Retail is being impacted by the changing landscape we are seeing as consumers.
Massive retailers, like Target and Walmart, have missed on earnings over the last week. We can assume that if Target and Walmart have missed this quarter, so will smaller retailers.
However, this is something that has an explanation and like all else, this period they are in now, shall pass.
But let’s dive into it and answer the why and now what for retailers.
Both retailers had a similar sentiment that can be summed up in one sentence. Inflation, supply chain, and a changing consumer did not lend themselves well to having a good quarter.
Higher costs were cited by each company and were noted as having a material impact on their operations. With the increased costs of fuel costs due to inflation, labor costs due to wage inflation, and freight costs driven by fuel costs, each company is dealing with adapting their operations to account for these higher costs.
An additional issue is the supply chain constraints that both Walmart and Target are experiencing. Getting a steady and consistent flow of inventory of the products they carry has proven to be challenging for each company. They are holding excess inventory in some product categories and can’t keep other product categories at a comfortable level of inventory and supply. Supply chain issues are something that will resolve themselves over time as we have a normalized environment around Covid globally.
Finally, a changing consumer was noted as well. Both retailers are seeing that consumers aren’t spending as much on electronics and apparel, but are spending an increased amount on food. There are two factors at play here. For one, inflation may be pushing consumers to spend less on discretionary items like electronics and apparel and more on food. Secondly, consumers are turning to spending more on experiences like trips and restaurants as we haven’t been able to at normal levels for a while now. When spending in services is higher, typically we see the discretionary product spending decrease. This was the opposite in 2020 and some of 2021, where we saw spending on discretionary products significantly higher than the spending in the services sector.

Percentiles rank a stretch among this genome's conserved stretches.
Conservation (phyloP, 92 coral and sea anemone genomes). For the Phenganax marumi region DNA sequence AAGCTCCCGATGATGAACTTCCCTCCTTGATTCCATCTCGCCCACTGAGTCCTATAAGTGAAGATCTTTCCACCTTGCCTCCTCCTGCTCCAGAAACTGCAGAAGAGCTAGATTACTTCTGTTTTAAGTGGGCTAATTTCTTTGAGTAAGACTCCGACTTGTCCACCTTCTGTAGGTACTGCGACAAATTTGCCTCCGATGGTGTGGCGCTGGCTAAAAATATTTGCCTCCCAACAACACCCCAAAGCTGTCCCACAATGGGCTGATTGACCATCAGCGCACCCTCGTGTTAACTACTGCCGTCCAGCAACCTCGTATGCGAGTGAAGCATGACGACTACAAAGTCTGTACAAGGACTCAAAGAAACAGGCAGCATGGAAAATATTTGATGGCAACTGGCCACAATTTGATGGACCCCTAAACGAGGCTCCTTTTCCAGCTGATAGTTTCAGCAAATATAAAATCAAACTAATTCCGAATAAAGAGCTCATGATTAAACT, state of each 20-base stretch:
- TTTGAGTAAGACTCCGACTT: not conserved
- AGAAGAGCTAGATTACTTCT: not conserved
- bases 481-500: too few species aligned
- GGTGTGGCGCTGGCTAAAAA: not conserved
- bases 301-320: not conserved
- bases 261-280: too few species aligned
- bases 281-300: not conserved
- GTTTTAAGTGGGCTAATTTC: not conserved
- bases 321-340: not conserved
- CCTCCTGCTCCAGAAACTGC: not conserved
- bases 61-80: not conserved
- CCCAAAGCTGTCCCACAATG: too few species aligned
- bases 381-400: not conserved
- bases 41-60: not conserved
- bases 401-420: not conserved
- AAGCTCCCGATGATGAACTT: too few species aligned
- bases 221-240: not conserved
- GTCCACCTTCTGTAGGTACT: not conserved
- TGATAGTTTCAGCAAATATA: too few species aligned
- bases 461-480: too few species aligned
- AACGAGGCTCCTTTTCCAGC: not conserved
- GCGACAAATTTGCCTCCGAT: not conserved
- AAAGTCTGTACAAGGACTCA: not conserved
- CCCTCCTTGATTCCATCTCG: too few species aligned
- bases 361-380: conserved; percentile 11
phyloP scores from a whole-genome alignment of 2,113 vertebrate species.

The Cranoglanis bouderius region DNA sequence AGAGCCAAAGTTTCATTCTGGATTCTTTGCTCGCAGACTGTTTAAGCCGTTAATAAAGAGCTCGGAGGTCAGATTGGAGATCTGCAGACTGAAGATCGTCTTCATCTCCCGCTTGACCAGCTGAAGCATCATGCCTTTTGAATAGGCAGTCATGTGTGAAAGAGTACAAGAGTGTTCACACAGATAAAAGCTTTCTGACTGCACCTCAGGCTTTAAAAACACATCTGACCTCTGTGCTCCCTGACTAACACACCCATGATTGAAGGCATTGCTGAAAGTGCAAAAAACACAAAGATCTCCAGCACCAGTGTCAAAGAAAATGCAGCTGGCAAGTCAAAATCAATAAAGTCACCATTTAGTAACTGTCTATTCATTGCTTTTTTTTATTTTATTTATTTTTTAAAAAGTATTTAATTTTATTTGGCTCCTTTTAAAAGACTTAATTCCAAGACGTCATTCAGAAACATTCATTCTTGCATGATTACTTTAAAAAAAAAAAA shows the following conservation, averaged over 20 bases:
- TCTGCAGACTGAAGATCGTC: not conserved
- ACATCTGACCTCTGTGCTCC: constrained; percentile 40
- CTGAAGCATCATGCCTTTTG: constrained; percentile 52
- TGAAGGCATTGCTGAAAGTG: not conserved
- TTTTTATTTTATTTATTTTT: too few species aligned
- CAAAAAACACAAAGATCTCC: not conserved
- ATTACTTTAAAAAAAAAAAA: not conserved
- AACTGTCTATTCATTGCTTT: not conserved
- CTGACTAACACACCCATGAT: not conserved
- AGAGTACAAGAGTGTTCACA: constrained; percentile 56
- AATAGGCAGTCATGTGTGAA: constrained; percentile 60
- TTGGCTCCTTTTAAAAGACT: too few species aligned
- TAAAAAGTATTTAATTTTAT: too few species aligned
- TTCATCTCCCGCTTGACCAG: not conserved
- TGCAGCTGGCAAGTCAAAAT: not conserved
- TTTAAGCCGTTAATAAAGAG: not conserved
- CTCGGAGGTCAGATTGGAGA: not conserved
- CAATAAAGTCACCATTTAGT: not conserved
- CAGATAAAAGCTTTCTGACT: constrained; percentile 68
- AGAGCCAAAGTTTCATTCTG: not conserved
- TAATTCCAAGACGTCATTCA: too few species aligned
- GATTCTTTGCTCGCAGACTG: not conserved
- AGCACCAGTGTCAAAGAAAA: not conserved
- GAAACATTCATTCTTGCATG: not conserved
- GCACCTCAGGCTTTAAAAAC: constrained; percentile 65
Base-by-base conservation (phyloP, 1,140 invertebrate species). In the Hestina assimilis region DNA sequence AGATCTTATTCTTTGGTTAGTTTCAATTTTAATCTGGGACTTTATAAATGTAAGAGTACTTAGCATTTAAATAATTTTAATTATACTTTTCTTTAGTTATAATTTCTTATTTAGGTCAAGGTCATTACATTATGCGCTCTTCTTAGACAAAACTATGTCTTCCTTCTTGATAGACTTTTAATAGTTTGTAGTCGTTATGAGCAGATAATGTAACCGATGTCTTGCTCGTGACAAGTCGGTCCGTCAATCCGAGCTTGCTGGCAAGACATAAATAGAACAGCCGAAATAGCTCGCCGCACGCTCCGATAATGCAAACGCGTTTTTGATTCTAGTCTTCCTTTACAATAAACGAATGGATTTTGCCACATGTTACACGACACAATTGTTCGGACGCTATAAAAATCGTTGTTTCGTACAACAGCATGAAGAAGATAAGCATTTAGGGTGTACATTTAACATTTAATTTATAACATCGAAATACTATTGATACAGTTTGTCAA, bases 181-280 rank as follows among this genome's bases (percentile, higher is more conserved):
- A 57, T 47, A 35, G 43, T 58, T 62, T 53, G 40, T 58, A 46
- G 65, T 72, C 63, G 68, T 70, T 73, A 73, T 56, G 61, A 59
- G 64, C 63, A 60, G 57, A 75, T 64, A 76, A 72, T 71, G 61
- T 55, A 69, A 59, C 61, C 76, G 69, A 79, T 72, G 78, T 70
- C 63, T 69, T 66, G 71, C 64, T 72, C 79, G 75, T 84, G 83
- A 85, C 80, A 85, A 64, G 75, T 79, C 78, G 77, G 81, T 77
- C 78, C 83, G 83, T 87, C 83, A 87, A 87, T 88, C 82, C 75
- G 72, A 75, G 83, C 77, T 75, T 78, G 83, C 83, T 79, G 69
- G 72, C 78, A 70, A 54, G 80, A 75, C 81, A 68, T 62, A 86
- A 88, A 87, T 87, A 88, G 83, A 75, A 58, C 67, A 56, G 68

In one sentence, retailers need to adapt and understand the cycles they are in. With inflation and more demand for services, they will see slightly less sales and revenue than previously projected as well as higher costs. Both noted this in their reports but are still expecting to grow year over year from a sales and revenue standpoint, just not as much as previously expected.
As retailers deal with the hurdles put in front of them after the first quarter, as investors, we will see these companies be a bit volatile because of the short-term uncertainty around costs, sales, revenue, and supply chain. But as inflation comes down and supply chain issues resolve, we will see retailers operating as normal. It will be interesting to see how retailers adapt during this time and if any of their operations change to be better prepared for the next time they are challenged with these issues.
Ultimately, we will obviously always need to buy things as consumers. Retailers like Target and Walmart have built out their online presence as well as maintaining their brick and mortar presence. We are in a transitional period for all retailers and the current hurdles just add to that. Depending on how you view it, this can be an exciting time as both a consumer and investor to see how these companies operate and better themselves moving into the future.